Dr. Grohol raises the important issue of who has access to medications in the U.S., and here he makes a very good point; i.e., “If my liberty to purchase and administer such drugs wasn’t restricted in the first place, we wouldn’t need such laws. But since my liberty has been restricted, a law [permitting physician-assisted dying] is needed.” (1) The late Dr. Thomas Szasz—famously libertarian in his views regarding access to drugs—makes a similar point, in his book, Fatal Freedom:
“I do not believe in a “right” to physician-assisted suicide, partly because I believe that if people could access drugs without obstruction by physicians and the law, PAS would be a nonissue, and partly because the concept of right implies reciprocal obligations.” (13, p.74).
But even if we accept the proposition that people ought to have access to lethal drugs without the approval or prescription of a physician—and I am not at all sure I do–then the ethically responsible action is to change our laws regarding obtaining medication, not to involve physicians in killing their patients. In this regard, one interesting proposal was recently put forward by Prokopetz and Lehmann. They propose a system that would remove the physician from direct involvement in the process of ending a terminally ill patient’s life:
“…if a physician certifies that [the patient is terminally ill] in writing, patients could conceivably go to an independent authority to obtain the prescription. We envision the development of a central state or federal mechanism to confirm the authenticity and eligibility of patients’ requests, dispense medication, and monitor demand and use.” (14)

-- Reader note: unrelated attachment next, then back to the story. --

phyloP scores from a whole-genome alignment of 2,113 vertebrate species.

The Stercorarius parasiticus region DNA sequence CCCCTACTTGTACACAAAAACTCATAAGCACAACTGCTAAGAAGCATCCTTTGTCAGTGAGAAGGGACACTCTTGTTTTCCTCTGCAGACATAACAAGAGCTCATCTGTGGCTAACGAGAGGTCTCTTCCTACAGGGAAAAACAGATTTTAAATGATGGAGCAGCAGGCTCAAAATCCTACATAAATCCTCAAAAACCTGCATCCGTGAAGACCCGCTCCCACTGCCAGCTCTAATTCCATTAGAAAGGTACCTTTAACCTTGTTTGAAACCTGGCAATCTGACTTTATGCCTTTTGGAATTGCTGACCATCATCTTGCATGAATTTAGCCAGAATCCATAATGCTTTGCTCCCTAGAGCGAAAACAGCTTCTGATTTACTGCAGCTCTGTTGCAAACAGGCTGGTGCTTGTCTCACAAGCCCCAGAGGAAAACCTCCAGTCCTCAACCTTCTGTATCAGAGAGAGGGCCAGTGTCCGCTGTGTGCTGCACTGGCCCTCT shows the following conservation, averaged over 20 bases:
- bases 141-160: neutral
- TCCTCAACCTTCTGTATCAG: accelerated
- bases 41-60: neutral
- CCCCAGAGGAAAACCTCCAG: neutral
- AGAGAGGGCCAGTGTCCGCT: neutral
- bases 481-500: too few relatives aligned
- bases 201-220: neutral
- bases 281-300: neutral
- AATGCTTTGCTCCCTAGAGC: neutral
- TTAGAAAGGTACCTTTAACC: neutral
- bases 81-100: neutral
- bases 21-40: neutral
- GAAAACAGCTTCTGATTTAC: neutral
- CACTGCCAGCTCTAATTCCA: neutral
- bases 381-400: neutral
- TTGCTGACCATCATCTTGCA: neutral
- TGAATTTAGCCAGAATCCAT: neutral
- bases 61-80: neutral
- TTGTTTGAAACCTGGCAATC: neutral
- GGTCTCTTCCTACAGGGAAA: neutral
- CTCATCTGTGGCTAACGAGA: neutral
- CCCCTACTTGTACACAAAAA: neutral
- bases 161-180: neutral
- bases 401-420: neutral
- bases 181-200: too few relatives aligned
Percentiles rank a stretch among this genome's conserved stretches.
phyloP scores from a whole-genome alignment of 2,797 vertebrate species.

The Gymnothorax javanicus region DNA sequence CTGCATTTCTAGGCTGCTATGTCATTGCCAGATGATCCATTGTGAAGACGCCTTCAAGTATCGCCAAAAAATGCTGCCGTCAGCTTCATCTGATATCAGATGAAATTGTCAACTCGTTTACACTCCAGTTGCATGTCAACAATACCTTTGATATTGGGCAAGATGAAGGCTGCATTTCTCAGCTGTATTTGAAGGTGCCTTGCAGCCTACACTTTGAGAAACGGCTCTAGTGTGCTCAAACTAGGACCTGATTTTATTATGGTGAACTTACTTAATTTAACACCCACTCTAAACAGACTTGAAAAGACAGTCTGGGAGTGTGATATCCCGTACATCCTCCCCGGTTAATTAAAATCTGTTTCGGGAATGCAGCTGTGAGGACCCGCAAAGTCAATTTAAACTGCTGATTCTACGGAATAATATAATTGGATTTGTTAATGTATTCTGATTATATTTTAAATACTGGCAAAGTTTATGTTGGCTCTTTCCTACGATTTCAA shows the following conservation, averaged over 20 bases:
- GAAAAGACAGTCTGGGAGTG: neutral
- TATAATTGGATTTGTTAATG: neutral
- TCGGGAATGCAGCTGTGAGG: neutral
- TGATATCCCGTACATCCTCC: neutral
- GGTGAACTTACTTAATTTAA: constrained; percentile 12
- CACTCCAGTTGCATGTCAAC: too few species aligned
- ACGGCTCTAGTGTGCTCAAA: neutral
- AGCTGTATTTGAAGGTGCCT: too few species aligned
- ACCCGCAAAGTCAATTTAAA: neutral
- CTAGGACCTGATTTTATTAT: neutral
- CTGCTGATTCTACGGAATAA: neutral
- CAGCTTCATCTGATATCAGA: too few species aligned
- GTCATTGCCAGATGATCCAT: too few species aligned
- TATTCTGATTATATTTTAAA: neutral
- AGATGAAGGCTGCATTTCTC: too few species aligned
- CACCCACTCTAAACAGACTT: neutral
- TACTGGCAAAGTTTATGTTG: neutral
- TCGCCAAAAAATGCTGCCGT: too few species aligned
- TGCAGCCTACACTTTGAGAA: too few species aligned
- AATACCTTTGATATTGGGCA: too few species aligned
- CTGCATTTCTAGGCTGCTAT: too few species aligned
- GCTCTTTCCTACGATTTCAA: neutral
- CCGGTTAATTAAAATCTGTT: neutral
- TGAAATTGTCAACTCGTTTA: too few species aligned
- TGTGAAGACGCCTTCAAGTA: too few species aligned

This proposal has its own practical and ethical drawbacks, particularly the risk that it would lead to a breach in the doctor-patient relationship, or even outright abandonment of the patient at a time when compassionate care is urgently needed. Still, the Prokopetz-Lehmann proposal is worthy of further consideration and does not violate the ethical tenets of medical care.
Finally, it is striking that Thomas Szasz—an avowed libertarian–opposed PAS laws, and affirmed that most dying patients have an acceptable alternative:
“Actually, regardless of how disabled a person may be, as long as he is conscious he can kill himself, without (active) assistance, by refusing to eat. Everyone possesses this ultimate reservoir of autonomy, and virtually everyone recoils from acknowledging it.” (13, p. 113)
I have spent many of the past 30 years opposing the central claims of Dr. Szasz, but on this point, I believe he was correct. He was also right that the term “physician-assisted suicide” is a comforting euphemism, designed to secure the cooperation of legislators and to disguise the undeniable fact that physicians who follow the PAS guidelines are—let us be clear–assisting in killing their patients. I don’t doubt the compassionate and honorable motives of these doctors, nor do I condemn patients who choose PAS; but in my view, PAS is misguided—both as medical practice and as public policy.
At the same time, we owe it to our terminally ill patients to redouble our efforts at alleviating pain and suffering, by every means available to advanced palliative care. Unless physicians persuade the public that we are doing so, many dying patients will continue to ask of us what ethical practice cannot countenance. Physicians since Hippocrates have entered into a social covenant not to harm patients, but to heal, cure and comfort them. When we violate that covenant, we are no longer trustworthy healers. Physician-assisted suicide fails to honor that covenant.